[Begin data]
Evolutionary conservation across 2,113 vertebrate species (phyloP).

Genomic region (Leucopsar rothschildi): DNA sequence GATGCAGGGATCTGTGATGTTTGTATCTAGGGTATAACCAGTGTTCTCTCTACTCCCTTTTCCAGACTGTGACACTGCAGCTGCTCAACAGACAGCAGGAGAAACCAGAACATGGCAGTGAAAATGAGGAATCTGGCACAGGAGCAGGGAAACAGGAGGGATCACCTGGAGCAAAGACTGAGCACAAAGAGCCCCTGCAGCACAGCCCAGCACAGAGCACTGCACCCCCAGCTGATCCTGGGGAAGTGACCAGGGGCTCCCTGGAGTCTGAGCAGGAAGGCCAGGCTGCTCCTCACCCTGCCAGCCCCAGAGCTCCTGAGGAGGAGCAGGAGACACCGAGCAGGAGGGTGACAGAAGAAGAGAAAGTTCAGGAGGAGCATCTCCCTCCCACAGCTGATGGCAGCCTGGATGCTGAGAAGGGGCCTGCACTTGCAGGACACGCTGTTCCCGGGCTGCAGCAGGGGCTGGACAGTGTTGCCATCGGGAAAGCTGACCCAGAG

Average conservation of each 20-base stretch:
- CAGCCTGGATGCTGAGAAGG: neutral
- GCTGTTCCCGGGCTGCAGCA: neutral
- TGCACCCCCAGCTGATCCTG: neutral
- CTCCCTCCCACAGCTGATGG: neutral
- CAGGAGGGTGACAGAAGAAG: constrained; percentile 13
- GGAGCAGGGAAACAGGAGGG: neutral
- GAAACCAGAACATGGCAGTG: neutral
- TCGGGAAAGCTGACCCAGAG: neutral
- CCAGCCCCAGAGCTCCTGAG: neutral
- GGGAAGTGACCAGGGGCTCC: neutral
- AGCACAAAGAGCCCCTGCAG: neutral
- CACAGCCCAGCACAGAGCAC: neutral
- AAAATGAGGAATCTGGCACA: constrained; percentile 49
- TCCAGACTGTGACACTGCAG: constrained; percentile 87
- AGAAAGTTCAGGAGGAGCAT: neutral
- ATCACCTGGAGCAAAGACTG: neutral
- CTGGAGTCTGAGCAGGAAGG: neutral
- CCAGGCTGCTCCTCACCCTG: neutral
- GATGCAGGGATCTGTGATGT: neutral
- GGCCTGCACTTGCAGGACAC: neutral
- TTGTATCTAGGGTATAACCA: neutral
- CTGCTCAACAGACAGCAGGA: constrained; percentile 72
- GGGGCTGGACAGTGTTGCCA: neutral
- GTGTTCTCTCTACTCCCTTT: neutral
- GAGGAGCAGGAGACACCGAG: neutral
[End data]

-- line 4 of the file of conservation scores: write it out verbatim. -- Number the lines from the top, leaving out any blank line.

- CAGCCTGGATGCTGAGAAGG: neutral